Study Finds Young Investors Seek Financial Guidance On Charitable Planning

Amanda Cheesley Deputy Editor September 14, 2023

Study Finds Young Investors Seek Financial Guidance On Charitable Planning

US-based Fidelity Charitable, an independent public charity and grantmaker, has just released a young investor report, providing insights on the generational approach to financial advisors. 

A new study by US-based Fidelity Charitable finds that next-generation investors are seeking financial advisor guidance on charitable planning. 

According to the report, young investors not working with a financial advisor are twice as likely as Baby Boomers to prefer one who provides charitable planning – while 70 per cent of Millennial and Gen Z investors with an advisor are already having charitable conversations. 

Compared with their Baby Boomer+ counterparts (those age 58 and over), Generation Y and Z investors (ages 21 to 41) are more likely to seek guidance from financial advisors that goes beyond investment management. That includes charitable planning as an important goal, the study finds.

As their wealth and financial complexity grows, the number of advised young investors may continue to grow, too. And as Boomers+ age and continue to transfer their wealth, young investors can be a key growth opportunity for advisors, the report states.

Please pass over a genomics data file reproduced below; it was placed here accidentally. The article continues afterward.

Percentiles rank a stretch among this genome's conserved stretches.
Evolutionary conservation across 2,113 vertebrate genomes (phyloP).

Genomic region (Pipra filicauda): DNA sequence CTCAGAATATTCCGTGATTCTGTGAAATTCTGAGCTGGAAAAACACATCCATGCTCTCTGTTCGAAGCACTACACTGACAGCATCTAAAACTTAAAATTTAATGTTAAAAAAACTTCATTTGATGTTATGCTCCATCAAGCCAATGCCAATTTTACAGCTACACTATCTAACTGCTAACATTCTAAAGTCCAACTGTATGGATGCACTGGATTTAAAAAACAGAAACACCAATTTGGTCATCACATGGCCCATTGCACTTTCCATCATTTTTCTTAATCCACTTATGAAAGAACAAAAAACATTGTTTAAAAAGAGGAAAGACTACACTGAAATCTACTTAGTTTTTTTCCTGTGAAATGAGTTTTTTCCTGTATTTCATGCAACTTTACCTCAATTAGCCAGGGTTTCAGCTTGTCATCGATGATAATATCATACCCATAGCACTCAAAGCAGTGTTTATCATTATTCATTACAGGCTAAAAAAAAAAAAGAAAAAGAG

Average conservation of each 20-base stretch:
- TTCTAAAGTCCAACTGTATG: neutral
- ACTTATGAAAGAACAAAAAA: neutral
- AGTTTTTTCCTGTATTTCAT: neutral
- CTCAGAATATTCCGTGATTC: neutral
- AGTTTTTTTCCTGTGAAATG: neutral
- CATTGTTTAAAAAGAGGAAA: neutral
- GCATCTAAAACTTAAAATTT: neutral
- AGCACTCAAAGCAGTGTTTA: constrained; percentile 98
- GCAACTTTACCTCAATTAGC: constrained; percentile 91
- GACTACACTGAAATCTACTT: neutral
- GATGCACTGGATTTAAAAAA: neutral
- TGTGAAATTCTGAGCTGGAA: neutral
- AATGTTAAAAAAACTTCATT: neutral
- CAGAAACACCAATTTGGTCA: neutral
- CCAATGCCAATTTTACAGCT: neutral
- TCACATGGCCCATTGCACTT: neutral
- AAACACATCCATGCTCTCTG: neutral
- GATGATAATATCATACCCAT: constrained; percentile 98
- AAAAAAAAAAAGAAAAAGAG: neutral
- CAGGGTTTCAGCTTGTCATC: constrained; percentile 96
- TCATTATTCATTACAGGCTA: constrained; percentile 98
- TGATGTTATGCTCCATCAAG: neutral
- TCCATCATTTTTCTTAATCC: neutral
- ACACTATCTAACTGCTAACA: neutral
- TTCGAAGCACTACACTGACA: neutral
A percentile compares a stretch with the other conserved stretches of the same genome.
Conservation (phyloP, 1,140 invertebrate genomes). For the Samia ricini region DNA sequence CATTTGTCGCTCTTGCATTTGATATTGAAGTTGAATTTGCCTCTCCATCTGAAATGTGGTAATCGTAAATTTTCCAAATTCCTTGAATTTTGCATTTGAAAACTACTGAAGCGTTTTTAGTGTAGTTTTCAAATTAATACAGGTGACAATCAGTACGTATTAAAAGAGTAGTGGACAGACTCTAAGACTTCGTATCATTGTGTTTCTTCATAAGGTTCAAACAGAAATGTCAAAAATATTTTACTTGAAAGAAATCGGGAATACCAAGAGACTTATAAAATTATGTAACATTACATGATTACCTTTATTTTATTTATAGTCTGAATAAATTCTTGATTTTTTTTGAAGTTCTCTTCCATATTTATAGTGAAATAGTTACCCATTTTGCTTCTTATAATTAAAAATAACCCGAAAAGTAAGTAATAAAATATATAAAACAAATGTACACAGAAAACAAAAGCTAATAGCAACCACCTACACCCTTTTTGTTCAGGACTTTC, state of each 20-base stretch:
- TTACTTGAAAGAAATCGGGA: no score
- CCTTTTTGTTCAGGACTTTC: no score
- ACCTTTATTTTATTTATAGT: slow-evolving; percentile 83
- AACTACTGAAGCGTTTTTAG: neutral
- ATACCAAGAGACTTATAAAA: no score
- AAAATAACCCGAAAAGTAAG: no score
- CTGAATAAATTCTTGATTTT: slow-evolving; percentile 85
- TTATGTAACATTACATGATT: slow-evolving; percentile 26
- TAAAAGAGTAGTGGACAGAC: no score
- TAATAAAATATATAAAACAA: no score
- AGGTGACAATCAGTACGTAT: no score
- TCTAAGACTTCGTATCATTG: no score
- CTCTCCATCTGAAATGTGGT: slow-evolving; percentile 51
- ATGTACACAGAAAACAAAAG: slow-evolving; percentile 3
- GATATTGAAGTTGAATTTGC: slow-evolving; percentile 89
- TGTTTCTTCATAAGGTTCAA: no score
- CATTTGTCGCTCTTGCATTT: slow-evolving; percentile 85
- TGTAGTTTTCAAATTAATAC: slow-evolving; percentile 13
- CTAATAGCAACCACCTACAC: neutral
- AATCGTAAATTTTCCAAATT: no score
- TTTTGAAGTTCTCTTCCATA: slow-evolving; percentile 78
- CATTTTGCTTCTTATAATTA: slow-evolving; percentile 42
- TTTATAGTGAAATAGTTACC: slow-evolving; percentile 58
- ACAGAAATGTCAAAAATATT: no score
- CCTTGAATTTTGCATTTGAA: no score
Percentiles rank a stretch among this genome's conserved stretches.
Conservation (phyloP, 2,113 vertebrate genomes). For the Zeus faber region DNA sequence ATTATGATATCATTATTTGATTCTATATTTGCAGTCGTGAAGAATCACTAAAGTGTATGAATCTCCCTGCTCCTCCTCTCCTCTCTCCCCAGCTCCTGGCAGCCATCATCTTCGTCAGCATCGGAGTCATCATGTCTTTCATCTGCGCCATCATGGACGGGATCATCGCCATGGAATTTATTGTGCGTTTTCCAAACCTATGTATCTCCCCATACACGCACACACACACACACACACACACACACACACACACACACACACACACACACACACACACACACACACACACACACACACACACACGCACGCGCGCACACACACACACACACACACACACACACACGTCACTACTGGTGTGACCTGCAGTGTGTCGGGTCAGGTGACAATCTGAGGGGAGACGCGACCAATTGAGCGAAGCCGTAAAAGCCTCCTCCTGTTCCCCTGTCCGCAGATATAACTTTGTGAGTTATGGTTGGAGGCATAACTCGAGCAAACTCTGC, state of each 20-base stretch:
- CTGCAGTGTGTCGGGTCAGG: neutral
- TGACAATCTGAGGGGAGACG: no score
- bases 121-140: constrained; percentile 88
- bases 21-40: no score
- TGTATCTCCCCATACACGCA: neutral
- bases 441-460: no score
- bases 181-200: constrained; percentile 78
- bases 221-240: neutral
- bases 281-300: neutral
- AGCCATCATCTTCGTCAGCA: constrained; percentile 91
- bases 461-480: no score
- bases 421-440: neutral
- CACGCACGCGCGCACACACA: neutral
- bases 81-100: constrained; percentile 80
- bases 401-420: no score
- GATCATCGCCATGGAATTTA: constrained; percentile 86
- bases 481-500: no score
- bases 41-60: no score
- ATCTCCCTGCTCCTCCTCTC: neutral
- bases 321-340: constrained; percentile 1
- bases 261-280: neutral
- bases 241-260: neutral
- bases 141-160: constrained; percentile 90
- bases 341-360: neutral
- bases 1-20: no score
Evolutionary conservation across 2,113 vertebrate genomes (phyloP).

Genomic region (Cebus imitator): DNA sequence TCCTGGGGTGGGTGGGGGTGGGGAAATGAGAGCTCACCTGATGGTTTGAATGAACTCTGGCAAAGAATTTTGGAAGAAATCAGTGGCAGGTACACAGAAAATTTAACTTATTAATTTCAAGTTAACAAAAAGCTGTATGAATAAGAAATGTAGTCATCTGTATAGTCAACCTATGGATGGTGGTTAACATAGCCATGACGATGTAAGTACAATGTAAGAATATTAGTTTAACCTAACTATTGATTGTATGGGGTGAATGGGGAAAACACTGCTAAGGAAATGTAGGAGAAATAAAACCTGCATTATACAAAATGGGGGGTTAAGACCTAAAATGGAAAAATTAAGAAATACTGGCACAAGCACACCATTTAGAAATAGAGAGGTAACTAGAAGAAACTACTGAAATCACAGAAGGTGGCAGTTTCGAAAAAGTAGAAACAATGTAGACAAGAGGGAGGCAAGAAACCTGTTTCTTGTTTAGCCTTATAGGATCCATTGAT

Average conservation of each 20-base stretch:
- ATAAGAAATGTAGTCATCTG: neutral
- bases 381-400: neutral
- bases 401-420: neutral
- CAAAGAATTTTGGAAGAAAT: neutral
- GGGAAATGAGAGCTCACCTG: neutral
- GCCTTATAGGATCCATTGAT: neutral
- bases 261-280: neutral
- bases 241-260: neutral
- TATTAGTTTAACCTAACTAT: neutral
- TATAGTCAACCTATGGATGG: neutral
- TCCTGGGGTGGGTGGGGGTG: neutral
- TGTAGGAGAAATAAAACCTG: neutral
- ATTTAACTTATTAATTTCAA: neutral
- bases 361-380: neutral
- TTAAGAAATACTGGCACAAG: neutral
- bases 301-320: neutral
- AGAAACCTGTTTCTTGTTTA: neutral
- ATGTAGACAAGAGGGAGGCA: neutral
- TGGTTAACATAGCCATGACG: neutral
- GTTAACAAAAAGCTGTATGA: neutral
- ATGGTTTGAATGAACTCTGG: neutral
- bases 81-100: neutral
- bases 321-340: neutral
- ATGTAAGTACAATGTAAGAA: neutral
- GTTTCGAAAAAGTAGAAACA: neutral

The findings are based on data from a 2022 Fidelity Investor Insights survey of 2,490 investors aged 21 and above.  

It states that 59 per cent of Gen YZ agree that they want or expect their primary advisor to provide services beyond investment management. Advised younger investors are twice as likely as Boomers+ to view their advisor’s support in leaving a legacy that benefits the world as a valuable part of advice, it adds. 

The study also finds that Gen YZ investors are almost three times as likely as Boomers+ to say that their advisor is helping them achieve their charitable giving goals. Young investors who are not currently working with a financial advisor are also twice as likely as Boomers+ to say that they would prefer a financial advisor who can help with charitable giving goals, the firm said.  

“We find that younger generations view their relationship with their advisor as more than an avenue to generate financial returns,” Karla Valas, head of distribution at Fidelity Charitable, said. “Generations Y and Z, which now outnumber Boomers and control an increasing share of wealth, rely on advisors to guide them on how to strategically participate in charitable giving and use their financial means to make an impact in the world that aligns with their personal values.”

Fidelity Charitable’s mission is to grow the American tradition of philanthropy by providing programs that make charitable giving accessible, simple, and effective.

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